Web Looks Sticky for Networks

Big talk hides the reality of declining payback for the big broadcasters.
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The big TV networks are juicing up online programming in a bid to shore up ad sales, but the Net is a long way from replacing the tube on their bottom lines.

Each network elaborated on interactive strategies at last week's Upfront presentations. Much time was spent outlining for media buyers and marketers how network programming would be made available on the Internet.

GE's

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NBC touted its 360 Digital plan, which features "mobisodes" -- as in mobile episodes, or teasers for a show -- and a new broadband comedy channel.

At

News Corp.'s

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Fox, Interactive President Ross Levinsohn spoke for half an hour on the company's Web plan.

Disney's

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ABC has free ad-supported shows, and

CBS

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pushed CBS.com's relationships with

Google

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and

Yahoo!

(YHOO)

.

There is little doubt that the media landscape is changing rapidly to encompass new technologies. But selling TV ads remains much more profitable for the networks than selling the same programs online, as a cost-per-thousand-views (CPM) comparison demonstrates.

A primetime broadcast show at a typical $20 to $25 CPM generates 40 cents to 50 cents in revenue per viewer. An online viewer, with many fewer commercials per viewing, generates 10 cents to 20 cents. Deduct the cost of streaming video, and the revenue picture darkens by several cents more per viewer.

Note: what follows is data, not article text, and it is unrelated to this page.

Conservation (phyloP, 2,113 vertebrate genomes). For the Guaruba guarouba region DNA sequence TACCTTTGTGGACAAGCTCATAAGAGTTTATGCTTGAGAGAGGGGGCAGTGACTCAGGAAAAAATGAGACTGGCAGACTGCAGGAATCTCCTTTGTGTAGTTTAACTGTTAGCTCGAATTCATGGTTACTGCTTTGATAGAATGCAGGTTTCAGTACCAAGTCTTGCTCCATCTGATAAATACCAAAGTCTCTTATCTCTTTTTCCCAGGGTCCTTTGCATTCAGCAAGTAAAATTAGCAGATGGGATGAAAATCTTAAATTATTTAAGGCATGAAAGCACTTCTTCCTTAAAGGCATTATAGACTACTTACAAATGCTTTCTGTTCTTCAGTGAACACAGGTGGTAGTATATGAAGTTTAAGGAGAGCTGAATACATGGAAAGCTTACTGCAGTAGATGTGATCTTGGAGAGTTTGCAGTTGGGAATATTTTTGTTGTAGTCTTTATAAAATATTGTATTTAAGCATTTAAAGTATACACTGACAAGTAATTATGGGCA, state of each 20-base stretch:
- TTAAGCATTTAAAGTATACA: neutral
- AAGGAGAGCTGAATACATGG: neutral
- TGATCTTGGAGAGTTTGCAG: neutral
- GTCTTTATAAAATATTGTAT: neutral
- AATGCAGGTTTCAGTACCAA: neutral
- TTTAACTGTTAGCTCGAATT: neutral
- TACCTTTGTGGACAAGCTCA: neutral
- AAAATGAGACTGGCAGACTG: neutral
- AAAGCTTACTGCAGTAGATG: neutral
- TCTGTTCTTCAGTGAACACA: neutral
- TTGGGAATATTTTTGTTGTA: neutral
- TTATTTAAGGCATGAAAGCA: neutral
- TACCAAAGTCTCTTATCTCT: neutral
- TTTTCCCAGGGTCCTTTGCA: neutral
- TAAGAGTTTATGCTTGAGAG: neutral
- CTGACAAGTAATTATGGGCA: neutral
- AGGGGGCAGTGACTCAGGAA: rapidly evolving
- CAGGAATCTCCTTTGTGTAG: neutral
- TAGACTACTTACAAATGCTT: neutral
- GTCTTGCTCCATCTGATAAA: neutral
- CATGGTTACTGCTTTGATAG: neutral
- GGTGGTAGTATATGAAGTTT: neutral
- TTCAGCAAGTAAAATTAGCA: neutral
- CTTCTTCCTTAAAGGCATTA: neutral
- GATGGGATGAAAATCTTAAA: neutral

Meanwhile, the talent guilds in Hollywood are angling for profit participation on any online ad revenue the networks see. Those negotiations are still to be determined, but the percentage promises to be another significant slice of the pie. A producer like

West Wing's

Aaron Sorkin or

Boston Legal's

David E. Kelley could easily be looking for a 10%-plus cut.

So, why are networks going to such lengths for so little? To hold on to revenue as programming moves into new channels, regardless of the incremental hit.

"It's so media buyers can go back to their clients and convince them to pay the same rates, or a little more, for TV because of all the extensions," says one analyst.

A media buyer pointed out that if a show has been sold into syndication, the network has to pay the rights holders to use it online. That could be a hefty cost, given that the TV show's syndication value is likely to diminish significantly by virtue of it being available on the Internet.

That the networks need to adapt to content-delivery change to curb future losses seems clear. Merrill Lynch analyst Jessica Reif Cohen says in a recent note to clients that "new media offerings from traditional broadcasters are clearly going to play a much larger role in the selling process and could allow them to protect their share of advertising moving forward."

But while some network leadership played up the online programming extensions, others were quick to point out that it all starts with TV.

Disney-ABC television president Anne Sweeney and CBS Chief Les Moonves both stressed the basic importance of traditional TV to deliver hits. And Moonves discussed the ongoing importance of the broadcasting networks within larger media companies, citing recent earnings results at his company's division, along with Disney's

ABC

and News Corp.'s

Fox

, as displays of the great importance of traditional broadcast television in the media-asset mix.

"The most obvious impact of the proliferation of new distribution platforms is increased leverage for advertisers, who now have more options when putting their budgets to work. All else being equal, this could put pressure on upfront dollars," wrote Merrill's Cohen.